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Fairview Pinotage 2000

Pinotage from South Africa
    0% ABV
    • TP90
    • WS88
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    0% ABV

    Winemaker Notes

    Pinotage is mostly harvested from bush vines, some of which are over 25 years old. This is supplemented by a small amount of fruit from a younger trellised vineyard at Fairview. The vineyards are at three sites, Malmesbury and Agter Paarl with their dry farmed vineyards on deep red soils and the Paarl fruit grown on sandy soils.

    Vibrant purple red color with ripe, soft tannins and opulent fruit on the palate.

    Fairview Pinotage is made in a food friendly style. The wine is ideal for South African food, particularly braaied beef or boerwors. There are sufficient flavours in the wine for it to be a good partner with spicy, rich Cape dishes such as breedies. The wine is super with either Fairview Brie or Camembert, and preserved figs.

    Critical Acclaim

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    Fairview

    Fairview

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    Fairview, South Africa
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    The home of Fairview wines is a 300 ha farm on the southwest-facing slopes of Paarl Mountain, a granite rock outcrop in the heart of the Paarl wine district, viticulturally among the most historic and influential areas of the Cape winelands. Winemaking on the farm can be traced back to 1699, not quite a half-century after the first European settlers arrived in southern Africa. But its wines entered the modern era with the first bottling under the Fairview label in 1974 by the Back family, owners since 1937.

    Today, some three decades later, grandson Charles Back II has brought Fairview wines to world markets. One of South Africa's pre-eminent vintners, he has earned Fairview (and its ancillary brands Spice Route, Goats Do Roam and Agostinelli) a reputation for consistent quality across a range of innovative styles, using both classic and unusual varieties. And he has helped pioneer a modern culture of wine growing in South Africa that embraces typicity of terroir, unrestricted by "estate" appellation, by both developing his own vineyards to their full potential and seeking out new viticultural sites to grow fruit for wines to please popular tastes and discerning palates. Charles Back's philosophy is that wine is an integral and joyful part of everyday life.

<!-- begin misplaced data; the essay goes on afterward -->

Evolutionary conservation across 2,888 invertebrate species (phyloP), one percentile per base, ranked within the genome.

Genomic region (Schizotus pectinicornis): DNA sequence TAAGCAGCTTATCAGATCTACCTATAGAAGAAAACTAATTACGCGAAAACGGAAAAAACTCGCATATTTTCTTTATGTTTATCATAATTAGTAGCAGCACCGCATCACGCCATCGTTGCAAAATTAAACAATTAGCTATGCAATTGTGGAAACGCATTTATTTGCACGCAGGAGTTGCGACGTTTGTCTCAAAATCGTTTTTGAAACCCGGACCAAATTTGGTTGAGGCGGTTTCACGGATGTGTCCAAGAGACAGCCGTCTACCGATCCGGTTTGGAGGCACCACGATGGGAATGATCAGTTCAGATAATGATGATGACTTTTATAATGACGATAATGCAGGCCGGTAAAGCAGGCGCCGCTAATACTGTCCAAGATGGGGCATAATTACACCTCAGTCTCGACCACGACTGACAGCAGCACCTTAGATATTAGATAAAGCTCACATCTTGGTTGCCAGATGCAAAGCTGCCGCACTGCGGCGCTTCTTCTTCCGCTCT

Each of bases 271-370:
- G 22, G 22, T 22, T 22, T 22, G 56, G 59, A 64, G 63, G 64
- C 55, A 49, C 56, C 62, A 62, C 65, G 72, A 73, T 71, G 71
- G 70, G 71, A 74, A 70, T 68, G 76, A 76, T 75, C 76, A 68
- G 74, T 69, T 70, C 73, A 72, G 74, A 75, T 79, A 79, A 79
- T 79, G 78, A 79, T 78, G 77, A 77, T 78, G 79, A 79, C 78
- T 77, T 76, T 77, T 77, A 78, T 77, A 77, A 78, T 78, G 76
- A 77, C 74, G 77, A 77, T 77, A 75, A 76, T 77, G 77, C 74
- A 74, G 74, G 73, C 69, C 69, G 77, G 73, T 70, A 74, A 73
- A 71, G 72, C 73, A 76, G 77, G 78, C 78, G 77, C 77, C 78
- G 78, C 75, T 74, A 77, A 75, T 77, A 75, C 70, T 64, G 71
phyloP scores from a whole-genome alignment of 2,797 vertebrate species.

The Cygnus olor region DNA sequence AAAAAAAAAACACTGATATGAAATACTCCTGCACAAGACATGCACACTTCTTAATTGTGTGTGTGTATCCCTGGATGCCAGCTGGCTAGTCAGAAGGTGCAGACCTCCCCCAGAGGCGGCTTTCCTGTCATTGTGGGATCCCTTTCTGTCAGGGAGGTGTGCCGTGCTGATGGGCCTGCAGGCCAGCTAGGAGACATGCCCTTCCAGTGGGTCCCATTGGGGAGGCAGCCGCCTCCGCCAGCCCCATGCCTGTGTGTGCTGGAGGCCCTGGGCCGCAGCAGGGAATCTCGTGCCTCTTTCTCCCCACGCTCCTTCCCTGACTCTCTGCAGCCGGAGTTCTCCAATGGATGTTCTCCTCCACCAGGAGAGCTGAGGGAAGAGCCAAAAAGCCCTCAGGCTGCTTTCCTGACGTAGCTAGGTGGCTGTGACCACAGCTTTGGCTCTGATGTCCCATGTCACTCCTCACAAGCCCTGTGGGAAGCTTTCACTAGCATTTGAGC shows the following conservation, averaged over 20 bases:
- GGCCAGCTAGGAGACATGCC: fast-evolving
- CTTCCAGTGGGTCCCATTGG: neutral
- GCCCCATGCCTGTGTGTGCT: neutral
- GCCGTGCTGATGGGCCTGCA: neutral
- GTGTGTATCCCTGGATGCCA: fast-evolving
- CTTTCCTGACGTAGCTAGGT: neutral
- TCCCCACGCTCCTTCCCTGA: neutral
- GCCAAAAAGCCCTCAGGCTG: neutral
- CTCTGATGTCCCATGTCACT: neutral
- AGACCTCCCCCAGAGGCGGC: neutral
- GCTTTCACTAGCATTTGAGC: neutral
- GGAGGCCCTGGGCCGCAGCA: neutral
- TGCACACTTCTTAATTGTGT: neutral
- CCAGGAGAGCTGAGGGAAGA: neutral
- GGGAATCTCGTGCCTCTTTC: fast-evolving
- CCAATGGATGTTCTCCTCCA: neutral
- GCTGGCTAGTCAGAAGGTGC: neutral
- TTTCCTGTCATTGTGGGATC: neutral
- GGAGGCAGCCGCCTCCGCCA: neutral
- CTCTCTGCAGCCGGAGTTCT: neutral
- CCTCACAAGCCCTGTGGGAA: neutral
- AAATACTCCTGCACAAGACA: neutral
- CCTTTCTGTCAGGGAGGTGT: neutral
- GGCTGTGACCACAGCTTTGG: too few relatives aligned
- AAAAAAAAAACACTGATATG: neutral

South Africa

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    With an important wine renaissance is in full swing, impressive red and white bargains abound in South Africa. The country has a particularly long and rich history with winemaking, especially considering its status as part of the “New World.” In the mid-17th century, the lusciously sweet dessert wines of Constantia were highly prized by the European aristocracy. Since then, the South African wine industry has experienced some setbacks due to the phylloxera infestation of the late 1800s and political difficulties throughout the following century.

    Today, however, South Africa is increasingly responsible for high-demand, high-quality wines—a blessing to put the country back on the international wine map. Wine production is mainly situated around Cape Town, where the climate is generally warm to hot. But the Benguela Current from Antarctica provides brisk ocean breezes necessary for steady ripening of grapes. Similarly, cooler, high-elevation vineyard sites throughout South Africa offer similar, favorable growing conditions.

    South Africa’s wine zones are divided into region, then smaller districts and finally wards, but the country’s wine styles are differentiated more by grape variety than by region. Pinotage, a cross between Pinot Noir and Cinsault, is the country’s “signature” grape, responsible for red-fruit-driven, spicy, earthy reds. When Pinotage is blended with other red varieties, like Cabernet Sauvignon, Merlot, Syrah or Pinot Noir (all commonly vinified alone as well), it is often labeled as a “Cape Blend.” Chenin Blanc (locally known as “Steen”) dominates white wine production, with Chardonnay and Sauvignon Blanc following close behind.

    Pinotage

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    A distinctively earthy and rustic variety, Pinotage is South Africa’s signature grape. In 1925 viticulturists crossed finicky Pinot Noir and productive, heat-tolerant Cinsault, and created, surprisingly, a variety both darker and more tannic than either of its parents. Pinotage at first seemed nearly impossible to tame, with its bold profile and wild flavors but advances in viticultural and winemaking techniques have since helped to make Pinotage wines quite alluring. Today it is a popular South African export both as a single varietal wine and in “Cape blends.” It is grown very minimally outside of South Africa.

    In the Glass

    There is no mistaking the smell of Pinotage—common descriptors include tobacco, smoke, tar, bacon, licorice, hoisin sauce and dark fruits of plum and blackberry. The flavors are bold, and tannins are firm but ripe—in fact, many Pinotage wines bear more resemblance to Australian Shiraz than to Pinot Noir.

    Perfect Pairings

    For a wine this powerful, food should be equally bold, and gets bonus points for mirroring Pinotage’s sweet and sour flavors. Classic smoky South African braai (barbecue) is the most obvious match, while grilled curry sausage, lamb biryani or richly spiced beef stew would be equally welcome.

    Sommelier Secret

    The name “Pinotage” is a subtle portmanteau: The Pinot part is obvious, but the second half is a bit confusing. In the early 1900s, Cinsault was known in South Africa as “Hermitage”—hence Pinotage. The somewhat less appealing “Herminoir” was also considered.

    ALL8764340_2000 Item# 60775